Uber is pushing to meet its zero-emissions goal by 2040, which it announced three years ago.
According to Jennifer Vescio, Uber's chief business development officer, the company is relying on its partners, such as policymakers and car manufacturers, to adopt electric-vehicle technology quickly to achieve its target. She stated that Uber could meet its 2040 zero-emissions goal, but only with the help of these partners.
Uber plans to replicate its Dubai commitment of achieving 25% of kilometres driven to be electric by 2030 in Africa in the future and has already started its EV commitment first in Kenya with its eBikes.
According to the 2022 AutoTrader Mid-Year Industry Report, none of the over one billion trips recorded by Uber in Africa was via an electric vehicle. However, Uber Green, a low-emission ride option that connects riders with hybrid and electric vehicles, has already been rolled out in certain parts of the US, Canada, Europe, the Middle East, and North Africa.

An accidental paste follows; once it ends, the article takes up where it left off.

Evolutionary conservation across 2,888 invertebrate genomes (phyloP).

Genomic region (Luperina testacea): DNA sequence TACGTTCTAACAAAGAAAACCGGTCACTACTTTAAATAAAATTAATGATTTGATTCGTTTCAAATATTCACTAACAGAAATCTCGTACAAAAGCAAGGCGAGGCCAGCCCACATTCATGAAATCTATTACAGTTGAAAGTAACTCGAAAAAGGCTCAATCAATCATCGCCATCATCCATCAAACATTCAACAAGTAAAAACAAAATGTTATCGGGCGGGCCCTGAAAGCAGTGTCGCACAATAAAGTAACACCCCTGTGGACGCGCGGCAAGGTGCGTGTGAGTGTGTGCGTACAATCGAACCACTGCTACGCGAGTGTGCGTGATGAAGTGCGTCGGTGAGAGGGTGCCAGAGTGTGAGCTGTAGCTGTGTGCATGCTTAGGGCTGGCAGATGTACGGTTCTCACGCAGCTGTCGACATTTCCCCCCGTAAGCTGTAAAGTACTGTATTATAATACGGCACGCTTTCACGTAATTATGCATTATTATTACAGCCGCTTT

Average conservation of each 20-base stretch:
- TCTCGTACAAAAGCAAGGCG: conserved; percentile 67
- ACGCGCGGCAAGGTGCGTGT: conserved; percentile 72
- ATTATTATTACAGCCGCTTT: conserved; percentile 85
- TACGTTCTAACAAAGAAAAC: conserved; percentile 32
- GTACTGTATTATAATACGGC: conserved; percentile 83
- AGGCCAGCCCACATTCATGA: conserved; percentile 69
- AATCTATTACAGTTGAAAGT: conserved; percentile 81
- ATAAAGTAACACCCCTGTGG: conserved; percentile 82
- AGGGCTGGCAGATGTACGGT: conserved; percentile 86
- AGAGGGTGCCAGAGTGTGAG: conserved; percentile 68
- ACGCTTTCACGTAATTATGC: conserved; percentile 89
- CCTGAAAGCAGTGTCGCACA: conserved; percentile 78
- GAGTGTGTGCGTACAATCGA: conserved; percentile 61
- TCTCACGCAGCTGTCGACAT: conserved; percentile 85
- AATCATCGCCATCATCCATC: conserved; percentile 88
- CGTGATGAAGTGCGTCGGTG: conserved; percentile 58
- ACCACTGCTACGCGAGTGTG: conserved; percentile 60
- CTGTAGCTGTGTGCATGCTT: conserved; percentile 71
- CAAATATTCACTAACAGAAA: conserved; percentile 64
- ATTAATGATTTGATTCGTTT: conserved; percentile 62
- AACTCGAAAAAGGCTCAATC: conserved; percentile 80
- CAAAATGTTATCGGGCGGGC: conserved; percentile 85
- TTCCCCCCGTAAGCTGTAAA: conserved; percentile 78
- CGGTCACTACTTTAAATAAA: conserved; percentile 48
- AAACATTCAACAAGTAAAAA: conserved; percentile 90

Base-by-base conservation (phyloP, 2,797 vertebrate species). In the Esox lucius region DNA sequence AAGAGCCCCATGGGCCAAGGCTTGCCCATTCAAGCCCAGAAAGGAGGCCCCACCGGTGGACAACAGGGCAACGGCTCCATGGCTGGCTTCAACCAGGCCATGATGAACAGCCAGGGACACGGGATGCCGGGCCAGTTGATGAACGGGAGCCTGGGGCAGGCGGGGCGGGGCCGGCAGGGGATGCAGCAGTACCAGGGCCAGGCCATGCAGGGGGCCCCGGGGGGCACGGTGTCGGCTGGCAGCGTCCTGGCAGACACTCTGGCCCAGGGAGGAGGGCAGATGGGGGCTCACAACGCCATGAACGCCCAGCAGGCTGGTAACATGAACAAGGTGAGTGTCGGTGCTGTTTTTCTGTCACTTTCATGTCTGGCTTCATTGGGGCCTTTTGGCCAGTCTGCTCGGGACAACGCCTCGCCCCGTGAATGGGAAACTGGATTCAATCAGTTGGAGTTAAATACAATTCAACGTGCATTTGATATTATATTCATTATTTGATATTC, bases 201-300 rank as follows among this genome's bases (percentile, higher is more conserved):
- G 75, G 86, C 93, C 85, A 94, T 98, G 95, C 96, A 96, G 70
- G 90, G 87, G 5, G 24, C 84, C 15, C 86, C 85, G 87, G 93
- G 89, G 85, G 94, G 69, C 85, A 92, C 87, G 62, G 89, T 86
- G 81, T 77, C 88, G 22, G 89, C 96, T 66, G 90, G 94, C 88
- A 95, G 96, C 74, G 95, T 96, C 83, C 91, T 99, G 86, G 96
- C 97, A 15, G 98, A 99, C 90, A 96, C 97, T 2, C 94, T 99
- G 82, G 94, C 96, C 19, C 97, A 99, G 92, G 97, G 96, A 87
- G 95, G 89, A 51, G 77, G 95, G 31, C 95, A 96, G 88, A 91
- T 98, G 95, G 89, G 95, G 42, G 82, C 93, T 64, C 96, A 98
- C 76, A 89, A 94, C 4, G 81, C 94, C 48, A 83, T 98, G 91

Frans Hiemstra, GM for Uber in the Middle East and Africa region, stated that Uber is working to draw attention to the importance of developing a clear policy framework to prepare Africa for the electrification of transport.
He added that private companies and governments can influence affordability by providing the right incentives and encouraging OEMs to offer more affordable vehicle components.
Despite the demand for electric vehicles in South Africa, the high prices and range anxiety due to a lack of charging infrastructure are the biggest obstacles to increased adoption.
This article has been updated to include information that Uber has started its EV commitment in Kenya with its eBikes.